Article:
fourthofjuly.jpg When the thumping of fireworks splattering across the night sky reverberates within my own chest, rivaling my heart, I know without a doubt how lucky I am. How lucky to be here in this country where my right to speech and faith and the pursuit of happiness are protected. Lucky to be here in this town where folks wear their patriotism on their rolled up, hard-working sleeves. Lucky to have a husband who squeezes my arm in time to the music behind the firework show, kissing my nose between the glorious, colorful pops in the sky.

It is a good feeling. And, although I was less than impressed with the renditions of the cliche Fourth of July songs chosen as this year's soundtrack, I was comforted by the sentiments. Hearing "I am proud to be an American" and "The Truth goes marching on" and "America, America, God shed his grace on thee"... without the protestations of the "lefties and greenies" who seem so noisy the rest of the year, that is something I love.

I wish we, those of us who love our country enough to congregate with family and barbecue until we're too tired to move, I wish we would take the time to be more blatant about our love of country the rest of the year. Why only once? Why only in the months following tragedy?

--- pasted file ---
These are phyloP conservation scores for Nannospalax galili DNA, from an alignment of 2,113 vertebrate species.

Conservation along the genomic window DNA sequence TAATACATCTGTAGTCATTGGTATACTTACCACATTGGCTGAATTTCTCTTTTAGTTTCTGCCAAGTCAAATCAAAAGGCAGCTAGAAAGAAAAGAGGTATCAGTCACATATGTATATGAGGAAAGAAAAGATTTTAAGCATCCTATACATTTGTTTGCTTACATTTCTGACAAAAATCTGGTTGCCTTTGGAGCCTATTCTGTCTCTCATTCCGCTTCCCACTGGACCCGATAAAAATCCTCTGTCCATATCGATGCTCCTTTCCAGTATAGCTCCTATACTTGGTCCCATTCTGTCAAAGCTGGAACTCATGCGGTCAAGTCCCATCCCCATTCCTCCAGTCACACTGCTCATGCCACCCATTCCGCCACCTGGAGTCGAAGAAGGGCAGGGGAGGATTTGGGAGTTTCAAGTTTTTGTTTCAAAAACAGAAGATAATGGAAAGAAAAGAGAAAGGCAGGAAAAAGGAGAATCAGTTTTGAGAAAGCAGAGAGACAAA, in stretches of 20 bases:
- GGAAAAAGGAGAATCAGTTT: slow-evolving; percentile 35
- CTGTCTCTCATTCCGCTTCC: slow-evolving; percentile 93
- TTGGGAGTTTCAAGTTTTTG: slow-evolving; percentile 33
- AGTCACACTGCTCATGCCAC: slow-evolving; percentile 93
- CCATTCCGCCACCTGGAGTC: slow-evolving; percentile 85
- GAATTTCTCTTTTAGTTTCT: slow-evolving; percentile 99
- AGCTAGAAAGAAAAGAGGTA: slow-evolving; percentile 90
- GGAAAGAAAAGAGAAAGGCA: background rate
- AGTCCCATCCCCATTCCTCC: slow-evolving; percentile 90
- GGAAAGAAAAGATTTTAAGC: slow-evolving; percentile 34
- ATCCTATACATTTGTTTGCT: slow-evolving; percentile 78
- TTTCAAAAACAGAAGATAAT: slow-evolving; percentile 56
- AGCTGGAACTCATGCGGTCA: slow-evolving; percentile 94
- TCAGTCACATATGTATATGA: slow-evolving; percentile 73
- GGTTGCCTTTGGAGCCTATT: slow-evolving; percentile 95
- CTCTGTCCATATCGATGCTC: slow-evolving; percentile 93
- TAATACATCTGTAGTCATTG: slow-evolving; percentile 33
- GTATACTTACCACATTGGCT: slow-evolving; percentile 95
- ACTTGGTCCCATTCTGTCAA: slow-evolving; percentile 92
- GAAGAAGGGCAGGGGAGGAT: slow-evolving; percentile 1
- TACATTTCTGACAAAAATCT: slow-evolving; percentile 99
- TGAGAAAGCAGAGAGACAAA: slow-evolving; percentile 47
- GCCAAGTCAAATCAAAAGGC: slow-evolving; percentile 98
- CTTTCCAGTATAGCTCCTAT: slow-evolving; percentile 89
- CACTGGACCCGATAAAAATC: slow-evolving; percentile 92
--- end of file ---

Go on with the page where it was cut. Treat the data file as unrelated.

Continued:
Tonight I watched every kind of person, representatives of every walk of life, every race, every religion, every level of education and class, streaming toward the flat, welcoming field of green. They spread out their blankets and were careful where they set their keys. They readied cameras and kicked soccer balls, munched on kettle corn and swung laughing children through the air by their ankles and wrists. They bobbed their heads to the music, smiling at the words. They watched one another. They made eye contact with me. They nodded and knew me, a neighbor, a friend, a fellow patriot.

Jon and I tossed a frisbee around with Cindy and Jason. Grass crunched cold under my toes and I snagged the frisbee from the air, biting my lip when the spinning momentum made my chilly fingers sting. Jon clapped for me and I bowed. It was a terrific catch. It was something to remember.

With the first big bang we raced back to our blankets and curled up, wrapped up to keep warm, and straining to hear the music above the explosions. Jon took pictures and I hummed along to the songs I knew. As always, it was the classics, the George M. Cohan songs that make me think of Jimmy Cagney tapping away and stubbornly waving that grand old flag, those warmed my heart the most.

After the firework show, which needed better music but remained amazing after one of the most spectacular finales I've seen in ages, Jon pulled me up and we danced in the center of the field. It was our third Independence Day together, and each year we dance. He touched his nose to mine, cold and loving, an eskimo kiss. And once again, for the zillionth time today, I felt unbelievably lucky.

(My family's second annual Fourth of July Scar Belly Open was today. We came in second. Dad and Mom have a trophy as evidence of their victory. We will unseat them next year. We will reign supreme.)